With today’s liturgy we enter into what the Church calls passiontide, that is, the two weeks leading up to Easter, and during which our thoughts and meditations are continually drawn into the mystery of the sufferings of the God Man, Our Lord Jesus Christ.

Oddly enough, at the very time we are invited to contemplate the crucifix, the Church takes the crucifix from us, she hides it behind a dark coloured veil. There are indeed two ways of increasing desire. One is to put before oneself the object of one’s longing. Another is to hide that very object from sight. This latter method is chosen by our Mother the Holy Church. It is as if she is saying to us: you are accustomed to seeing the crucifix every day over the altar of sacrifice. Just keep in mind that this mystery is much greater than you will ever understand, and therefore it is good for you to have to make an effort to see, to comprehend, to delve deeper into the ocean of Divine Mercy and Justice, both of which are made manifest in the cross. 

In the Gospel, we hear Our Lord pronounce some terrifying words to the Pharisees:

He who is of God hears the words of God. Therefore you hear them not, for you are not of God.

St Gregory tells us that, if this is so, then we must all ask ourselves if we hear the words of God. Which words? The Word that tells us to overcome the desires of the flesh, to turn away from the world’s honours, to not covet what is not ours, to give what is ours to those in need. Let each one of us ask ourselves if we hear these words of God deep down in our heart, for just as there are many who do not even make an effort to listen to the Word of God, so there are many who hear the Word with their ears, but do not embrace it with spiritual longing, and there are also many who hear the Word willingly and even are moved to tears of repentance, but afterwards return to their evil ways. These do not hear the Word of God since they neglect to put it into practice.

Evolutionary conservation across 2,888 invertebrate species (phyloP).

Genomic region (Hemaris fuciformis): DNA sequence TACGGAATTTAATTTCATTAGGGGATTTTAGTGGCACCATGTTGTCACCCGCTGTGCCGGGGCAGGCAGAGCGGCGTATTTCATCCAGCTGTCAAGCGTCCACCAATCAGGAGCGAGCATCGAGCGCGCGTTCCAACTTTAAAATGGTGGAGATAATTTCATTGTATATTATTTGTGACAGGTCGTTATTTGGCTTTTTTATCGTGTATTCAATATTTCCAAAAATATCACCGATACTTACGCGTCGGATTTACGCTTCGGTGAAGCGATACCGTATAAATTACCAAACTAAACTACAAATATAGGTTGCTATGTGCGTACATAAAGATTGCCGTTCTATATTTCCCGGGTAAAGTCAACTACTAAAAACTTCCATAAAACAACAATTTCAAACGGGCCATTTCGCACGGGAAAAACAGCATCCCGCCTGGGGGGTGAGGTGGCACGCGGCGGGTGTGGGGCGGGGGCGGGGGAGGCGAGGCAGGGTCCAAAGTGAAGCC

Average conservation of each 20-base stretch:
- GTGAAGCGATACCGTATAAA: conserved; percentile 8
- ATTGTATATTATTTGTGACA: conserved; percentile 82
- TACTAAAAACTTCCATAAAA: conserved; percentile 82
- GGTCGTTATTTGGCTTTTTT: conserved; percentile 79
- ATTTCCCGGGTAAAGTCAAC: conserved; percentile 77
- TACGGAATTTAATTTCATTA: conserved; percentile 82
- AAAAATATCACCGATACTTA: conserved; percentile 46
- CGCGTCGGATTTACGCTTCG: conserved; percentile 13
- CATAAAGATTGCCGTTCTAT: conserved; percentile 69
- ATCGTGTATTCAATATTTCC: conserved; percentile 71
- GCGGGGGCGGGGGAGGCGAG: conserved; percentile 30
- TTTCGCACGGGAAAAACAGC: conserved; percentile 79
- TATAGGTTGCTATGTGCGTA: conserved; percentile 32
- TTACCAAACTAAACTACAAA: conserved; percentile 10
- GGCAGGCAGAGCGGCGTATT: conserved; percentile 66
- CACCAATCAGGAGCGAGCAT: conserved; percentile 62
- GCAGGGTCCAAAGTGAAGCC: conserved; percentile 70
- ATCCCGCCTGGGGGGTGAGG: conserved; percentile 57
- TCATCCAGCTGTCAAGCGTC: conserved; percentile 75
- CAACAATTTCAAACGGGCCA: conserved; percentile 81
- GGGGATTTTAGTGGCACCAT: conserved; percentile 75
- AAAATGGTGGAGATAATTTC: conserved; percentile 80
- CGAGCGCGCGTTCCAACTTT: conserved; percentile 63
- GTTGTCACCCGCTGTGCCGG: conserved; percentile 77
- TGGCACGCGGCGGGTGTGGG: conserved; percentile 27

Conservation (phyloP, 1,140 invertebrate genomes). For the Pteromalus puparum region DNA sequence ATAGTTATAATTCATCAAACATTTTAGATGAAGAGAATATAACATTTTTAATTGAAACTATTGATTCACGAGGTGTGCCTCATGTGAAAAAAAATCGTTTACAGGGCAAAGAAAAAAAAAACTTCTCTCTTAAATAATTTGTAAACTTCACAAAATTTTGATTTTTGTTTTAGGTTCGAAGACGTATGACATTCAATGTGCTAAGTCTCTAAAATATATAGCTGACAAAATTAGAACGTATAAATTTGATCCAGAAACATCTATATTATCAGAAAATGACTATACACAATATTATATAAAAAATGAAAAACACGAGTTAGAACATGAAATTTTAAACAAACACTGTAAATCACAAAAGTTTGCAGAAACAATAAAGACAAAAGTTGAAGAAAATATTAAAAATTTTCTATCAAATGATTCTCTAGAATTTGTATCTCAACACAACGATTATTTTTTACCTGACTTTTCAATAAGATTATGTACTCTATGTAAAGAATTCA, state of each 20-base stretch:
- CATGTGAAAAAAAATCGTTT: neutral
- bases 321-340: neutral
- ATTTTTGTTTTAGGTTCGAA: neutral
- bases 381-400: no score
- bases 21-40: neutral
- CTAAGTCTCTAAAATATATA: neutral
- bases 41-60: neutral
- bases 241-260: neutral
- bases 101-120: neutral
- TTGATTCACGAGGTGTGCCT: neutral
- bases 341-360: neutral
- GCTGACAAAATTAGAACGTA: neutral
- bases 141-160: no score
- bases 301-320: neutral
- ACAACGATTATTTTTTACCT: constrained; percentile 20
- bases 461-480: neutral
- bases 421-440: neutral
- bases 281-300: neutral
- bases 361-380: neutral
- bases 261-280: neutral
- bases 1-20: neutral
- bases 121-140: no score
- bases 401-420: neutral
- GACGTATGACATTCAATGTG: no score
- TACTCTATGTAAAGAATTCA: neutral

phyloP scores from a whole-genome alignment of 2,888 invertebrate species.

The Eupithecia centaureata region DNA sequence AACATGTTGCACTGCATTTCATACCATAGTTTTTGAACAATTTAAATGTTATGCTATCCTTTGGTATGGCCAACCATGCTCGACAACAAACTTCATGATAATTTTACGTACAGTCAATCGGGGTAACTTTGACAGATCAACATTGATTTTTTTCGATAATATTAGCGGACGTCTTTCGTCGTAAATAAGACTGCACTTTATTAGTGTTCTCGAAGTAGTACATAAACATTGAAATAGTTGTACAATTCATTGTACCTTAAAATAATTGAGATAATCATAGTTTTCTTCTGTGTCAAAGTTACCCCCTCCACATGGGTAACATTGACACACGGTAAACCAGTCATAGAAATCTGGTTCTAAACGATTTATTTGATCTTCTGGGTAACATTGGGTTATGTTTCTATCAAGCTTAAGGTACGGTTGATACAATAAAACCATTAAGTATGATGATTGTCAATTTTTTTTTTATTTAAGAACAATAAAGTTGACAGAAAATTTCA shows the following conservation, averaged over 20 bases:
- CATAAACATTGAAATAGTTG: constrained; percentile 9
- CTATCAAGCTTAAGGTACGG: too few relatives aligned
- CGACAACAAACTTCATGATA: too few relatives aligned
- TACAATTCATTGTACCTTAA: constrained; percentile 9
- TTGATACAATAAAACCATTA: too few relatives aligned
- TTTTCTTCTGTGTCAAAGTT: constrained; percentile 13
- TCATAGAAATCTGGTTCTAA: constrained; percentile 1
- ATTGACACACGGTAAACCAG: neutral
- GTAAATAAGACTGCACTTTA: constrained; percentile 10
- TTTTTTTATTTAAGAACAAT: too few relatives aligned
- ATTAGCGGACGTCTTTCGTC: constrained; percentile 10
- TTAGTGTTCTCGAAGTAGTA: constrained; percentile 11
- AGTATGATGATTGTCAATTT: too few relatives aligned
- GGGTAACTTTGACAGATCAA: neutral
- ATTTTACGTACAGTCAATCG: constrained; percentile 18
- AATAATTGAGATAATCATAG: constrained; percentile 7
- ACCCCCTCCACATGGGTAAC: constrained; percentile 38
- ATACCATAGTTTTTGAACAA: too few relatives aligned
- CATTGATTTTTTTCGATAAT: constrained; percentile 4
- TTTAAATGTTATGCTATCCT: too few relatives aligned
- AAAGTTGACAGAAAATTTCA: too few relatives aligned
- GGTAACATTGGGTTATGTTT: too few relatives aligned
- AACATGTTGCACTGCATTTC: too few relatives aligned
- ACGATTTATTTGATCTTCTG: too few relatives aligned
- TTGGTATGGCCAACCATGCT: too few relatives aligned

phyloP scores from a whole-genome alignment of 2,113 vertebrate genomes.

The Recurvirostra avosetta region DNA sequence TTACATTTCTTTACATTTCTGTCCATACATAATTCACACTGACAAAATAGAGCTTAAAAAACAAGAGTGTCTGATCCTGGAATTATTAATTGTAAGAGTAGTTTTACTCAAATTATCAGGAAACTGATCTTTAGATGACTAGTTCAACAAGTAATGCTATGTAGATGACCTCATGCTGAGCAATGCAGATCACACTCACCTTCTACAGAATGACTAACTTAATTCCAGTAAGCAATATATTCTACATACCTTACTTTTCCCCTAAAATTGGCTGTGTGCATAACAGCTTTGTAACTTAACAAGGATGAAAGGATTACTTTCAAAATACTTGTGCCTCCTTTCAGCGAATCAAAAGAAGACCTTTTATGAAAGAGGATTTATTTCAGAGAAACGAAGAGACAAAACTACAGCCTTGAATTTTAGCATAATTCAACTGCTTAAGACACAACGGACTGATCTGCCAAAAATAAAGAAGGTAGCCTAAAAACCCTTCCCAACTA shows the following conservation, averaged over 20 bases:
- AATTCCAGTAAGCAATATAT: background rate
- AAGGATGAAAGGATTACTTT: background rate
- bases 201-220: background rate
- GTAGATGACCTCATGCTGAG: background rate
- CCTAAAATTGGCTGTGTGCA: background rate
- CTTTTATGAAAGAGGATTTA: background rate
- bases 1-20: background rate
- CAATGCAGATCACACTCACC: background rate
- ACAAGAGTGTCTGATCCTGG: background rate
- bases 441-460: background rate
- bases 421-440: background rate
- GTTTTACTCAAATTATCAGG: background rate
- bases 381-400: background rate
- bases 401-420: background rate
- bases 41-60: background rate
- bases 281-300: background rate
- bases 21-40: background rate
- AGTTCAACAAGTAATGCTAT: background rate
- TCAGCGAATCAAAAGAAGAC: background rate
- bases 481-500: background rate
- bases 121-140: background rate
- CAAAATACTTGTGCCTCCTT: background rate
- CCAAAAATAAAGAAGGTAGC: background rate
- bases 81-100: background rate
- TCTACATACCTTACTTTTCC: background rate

The Word of God is also the Word of the Cross, to employ an expression of St Paul to the Corinthians: “verbum crucis”. That word is folly to the worldlings who live for the ephemeral satisfactions of this life. But it is a word that contains a divine logic. “They who at present,” writes the author of the Imitation of Christ, “willingly hear and follow the word of the cross, shall not then be afraid of eternal condemnation. The sign of the Cross will be in heaven, when the Lord shall come to judge. Then all the servants of the cross, who in their life time have conformed themselves to Him that was crucified, shall come to Christ their judge with great confidence” 

So, my dear friends, just as Moses was told to execute the plans of the ancient tabernacle according to what he had seen on Mount Sinai, so let us all strive to realise the model that has been shown to us on Mount Calvary. Let us seek to be conformed more and more to the image of a Lord who chose to offer His life for us in order to open the gates of eternal blessedness. Let us apply ourselves to hearing, to listening, to the Word that rings out, throughout the ages, wherever is to be found the image of the Crucified Lord. Folly it might be to the pagans; for us, it is power of God and wisdom of God.